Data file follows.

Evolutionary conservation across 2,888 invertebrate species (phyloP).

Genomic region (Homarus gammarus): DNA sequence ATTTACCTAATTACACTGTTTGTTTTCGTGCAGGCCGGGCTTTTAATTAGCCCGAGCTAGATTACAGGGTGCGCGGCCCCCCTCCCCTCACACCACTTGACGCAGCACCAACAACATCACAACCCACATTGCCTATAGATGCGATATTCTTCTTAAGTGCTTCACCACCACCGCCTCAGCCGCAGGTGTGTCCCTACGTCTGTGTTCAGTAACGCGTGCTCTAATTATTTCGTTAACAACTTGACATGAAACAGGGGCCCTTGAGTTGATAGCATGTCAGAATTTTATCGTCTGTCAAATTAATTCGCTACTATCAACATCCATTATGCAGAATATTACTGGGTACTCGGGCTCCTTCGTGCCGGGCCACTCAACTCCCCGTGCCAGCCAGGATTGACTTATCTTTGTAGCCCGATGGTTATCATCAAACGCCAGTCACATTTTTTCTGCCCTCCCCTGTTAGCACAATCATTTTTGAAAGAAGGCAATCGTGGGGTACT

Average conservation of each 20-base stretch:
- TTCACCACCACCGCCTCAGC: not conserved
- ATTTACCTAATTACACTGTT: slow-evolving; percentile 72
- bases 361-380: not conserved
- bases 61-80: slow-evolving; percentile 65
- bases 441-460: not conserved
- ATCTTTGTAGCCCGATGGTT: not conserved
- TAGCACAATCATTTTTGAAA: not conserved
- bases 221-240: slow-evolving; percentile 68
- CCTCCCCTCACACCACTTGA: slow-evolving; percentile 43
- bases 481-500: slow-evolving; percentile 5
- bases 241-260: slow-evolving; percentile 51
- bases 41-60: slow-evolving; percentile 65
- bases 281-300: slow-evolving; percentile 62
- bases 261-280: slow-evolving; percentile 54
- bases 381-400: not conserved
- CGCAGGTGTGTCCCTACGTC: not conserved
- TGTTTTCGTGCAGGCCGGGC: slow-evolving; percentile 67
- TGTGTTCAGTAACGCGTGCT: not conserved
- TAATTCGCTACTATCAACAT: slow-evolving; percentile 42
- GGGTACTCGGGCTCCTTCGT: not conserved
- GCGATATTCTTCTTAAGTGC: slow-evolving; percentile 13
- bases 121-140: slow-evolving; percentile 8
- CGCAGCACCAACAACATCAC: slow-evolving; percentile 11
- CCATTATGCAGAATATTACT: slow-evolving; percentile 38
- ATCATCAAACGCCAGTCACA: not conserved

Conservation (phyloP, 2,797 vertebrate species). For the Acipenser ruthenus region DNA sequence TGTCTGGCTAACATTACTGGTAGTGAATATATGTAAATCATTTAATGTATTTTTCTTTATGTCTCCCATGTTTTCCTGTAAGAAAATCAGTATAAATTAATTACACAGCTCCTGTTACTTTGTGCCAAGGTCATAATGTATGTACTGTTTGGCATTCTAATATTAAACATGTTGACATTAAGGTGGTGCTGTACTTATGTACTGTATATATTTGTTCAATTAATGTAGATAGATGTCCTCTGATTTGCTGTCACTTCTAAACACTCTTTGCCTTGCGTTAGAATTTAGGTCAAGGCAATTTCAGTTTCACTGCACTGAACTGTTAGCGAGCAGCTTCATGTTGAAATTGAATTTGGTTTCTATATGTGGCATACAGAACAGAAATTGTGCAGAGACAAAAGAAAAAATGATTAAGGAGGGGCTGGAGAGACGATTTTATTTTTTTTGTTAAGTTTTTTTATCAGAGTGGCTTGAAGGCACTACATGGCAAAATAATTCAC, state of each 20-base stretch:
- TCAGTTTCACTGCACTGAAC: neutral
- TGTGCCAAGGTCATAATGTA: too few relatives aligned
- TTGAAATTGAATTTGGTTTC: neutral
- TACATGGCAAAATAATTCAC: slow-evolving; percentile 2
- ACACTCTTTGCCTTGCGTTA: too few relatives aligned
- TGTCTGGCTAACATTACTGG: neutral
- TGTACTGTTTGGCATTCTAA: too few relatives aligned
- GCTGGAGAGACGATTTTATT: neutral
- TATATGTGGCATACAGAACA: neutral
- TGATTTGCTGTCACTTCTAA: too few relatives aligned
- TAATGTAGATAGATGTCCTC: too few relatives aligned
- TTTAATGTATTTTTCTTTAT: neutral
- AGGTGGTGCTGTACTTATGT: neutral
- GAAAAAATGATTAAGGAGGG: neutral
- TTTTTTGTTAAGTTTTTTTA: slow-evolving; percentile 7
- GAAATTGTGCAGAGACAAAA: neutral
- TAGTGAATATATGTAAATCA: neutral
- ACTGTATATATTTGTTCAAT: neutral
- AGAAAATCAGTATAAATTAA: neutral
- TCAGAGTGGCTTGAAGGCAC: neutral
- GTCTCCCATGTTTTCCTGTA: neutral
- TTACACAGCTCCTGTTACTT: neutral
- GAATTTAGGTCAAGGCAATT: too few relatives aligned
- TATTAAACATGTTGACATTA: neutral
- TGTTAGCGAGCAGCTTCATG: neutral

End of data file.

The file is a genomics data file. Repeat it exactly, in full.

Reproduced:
Evolutionary conservation across 2,888 invertebrate species (phyloP).

Genomic region (Homarus gammarus): DNA sequence ATTTACCTAATTACACTGTTTGTTTTCGTGCAGGCCGGGCTTTTAATTAGCCCGAGCTAGATTACAGGGTGCGCGGCCCCCCTCCCCTCACACCACTTGACGCAGCACCAACAACATCACAACCCACATTGCCTATAGATGCGATATTCTTCTTAAGTGCTTCACCACCACCGCCTCAGCCGCAGGTGTGTCCCTACGTCTGTGTTCAGTAACGCGTGCTCTAATTATTTCGTTAACAACTTGACATGAAACAGGGGCCCTTGAGTTGATAGCATGTCAGAATTTTATCGTCTGTCAAATTAATTCGCTACTATCAACATCCATTATGCAGAATATTACTGGGTACTCGGGCTCCTTCGTGCCGGGCCACTCAACTCCCCGTGCCAGCCAGGATTGACTTATCTTTGTAGCCCGATGGTTATCATCAAACGCCAGTCACATTTTTTCTGCCCTCCCCTGTTAGCACAATCATTTTTGAAAGAAGGCAATCGTGGGGTACT

Average conservation of each 20-base stretch:
- TTCACCACCACCGCCTCAGC: not conserved
- ATTTACCTAATTACACTGTT: slow-evolving; percentile 72
- bases 361-380: not conserved
- bases 61-80: slow-evolving; percentile 65
- bases 441-460: not conserved
- ATCTTTGTAGCCCGATGGTT: not conserved
- TAGCACAATCATTTTTGAAA: not conserved
- bases 221-240: slow-evolving; percentile 68
- CCTCCCCTCACACCACTTGA: slow-evolving; percentile 43
- bases 481-500: slow-evolving; percentile 5
- bases 241-260: slow-evolving; percentile 51
- bases 41-60: slow-evolving; percentile 65
- bases 281-300: slow-evolving; percentile 62
- bases 261-280: slow-evolving; percentile 54
- bases 381-400: not conserved
- CGCAGGTGTGTCCCTACGTC: not conserved
- TGTTTTCGTGCAGGCCGGGC: slow-evolving; percentile 67
- TGTGTTCAGTAACGCGTGCT: not conserved
- TAATTCGCTACTATCAACAT: slow-evolving; percentile 42
- GGGTACTCGGGCTCCTTCGT: not conserved
- GCGATATTCTTCTTAAGTGC: slow-evolving; percentile 13
- bases 121-140: slow-evolving; percentile 8
- CGCAGCACCAACAACATCAC: slow-evolving; percentile 11
- CCATTATGCAGAATATTACT: slow-evolving; percentile 38
- ATCATCAAACGCCAGTCACA: not conserved

Conservation (phyloP, 2,797 vertebrate species). For the Acipenser ruthenus region DNA sequence TGTCTGGCTAACATTACTGGTAGTGAATATATGTAAATCATTTAATGTATTTTTCTTTATGTCTCCCATGTTTTCCTGTAAGAAAATCAGTATAAATTAATTACACAGCTCCTGTTACTTTGTGCCAAGGTCATAATGTATGTACTGTTTGGCATTCTAATATTAAACATGTTGACATTAAGGTGGTGCTGTACTTATGTACTGTATATATTTGTTCAATTAATGTAGATAGATGTCCTCTGATTTGCTGTCACTTCTAAACACTCTTTGCCTTGCGTTAGAATTTAGGTCAAGGCAATTTCAGTTTCACTGCACTGAACTGTTAGCGAGCAGCTTCATGTTGAAATTGAATTTGGTTTCTATATGTGGCATACAGAACAGAAATTGTGCAGAGACAAAAGAAAAAATGATTAAGGAGGGGCTGGAGAGACGATTTTATTTTTTTTGTTAAGTTTTTTTATCAGAGTGGCTTGAAGGCACTACATGGCAAAATAATTCAC, state of each 20-base stretch:
- TCAGTTTCACTGCACTGAAC: neutral
- TGTGCCAAGGTCATAATGTA: too few relatives aligned
- TTGAAATTGAATTTGGTTTC: neutral
- TACATGGCAAAATAATTCAC: slow-evolving; percentile 2
- ACACTCTTTGCCTTGCGTTA: too few relatives aligned
- TGTCTGGCTAACATTACTGG: neutral
- TGTACTGTTTGGCATTCTAA: too few relatives aligned
- GCTGGAGAGACGATTTTATT: neutral
- TATATGTGGCATACAGAACA: neutral
- TGATTTGCTGTCACTTCTAA: too few relatives aligned
- TAATGTAGATAGATGTCCTC: too few relatives aligned
- TTTAATGTATTTTTCTTTAT: neutral
- AGGTGGTGCTGTACTTATGT: neutral
- GAAAAAATGATTAAGGAGGG: neutral
- TTTTTTGTTAAGTTTTTTTA: slow-evolving; percentile 7
- GAAATTGTGCAGAGACAAAA: neutral
- TAGTGAATATATGTAAATCA: neutral
- ACTGTATATATTTGTTCAAT: neutral
- AGAAAATCAGTATAAATTAA: neutral
- TCAGAGTGGCTTGAAGGCAC: neutral
- GTCTCCCATGTTTTCCTGTA: neutral
- TTACACAGCTCCTGTTACTT: neutral
- GAATTTAGGTCAAGGCAATT: too few relatives aligned
- TATTAAACATGTTGACATTA: neutral
- TGTTAGCGAGCAGCTTCATG: neutral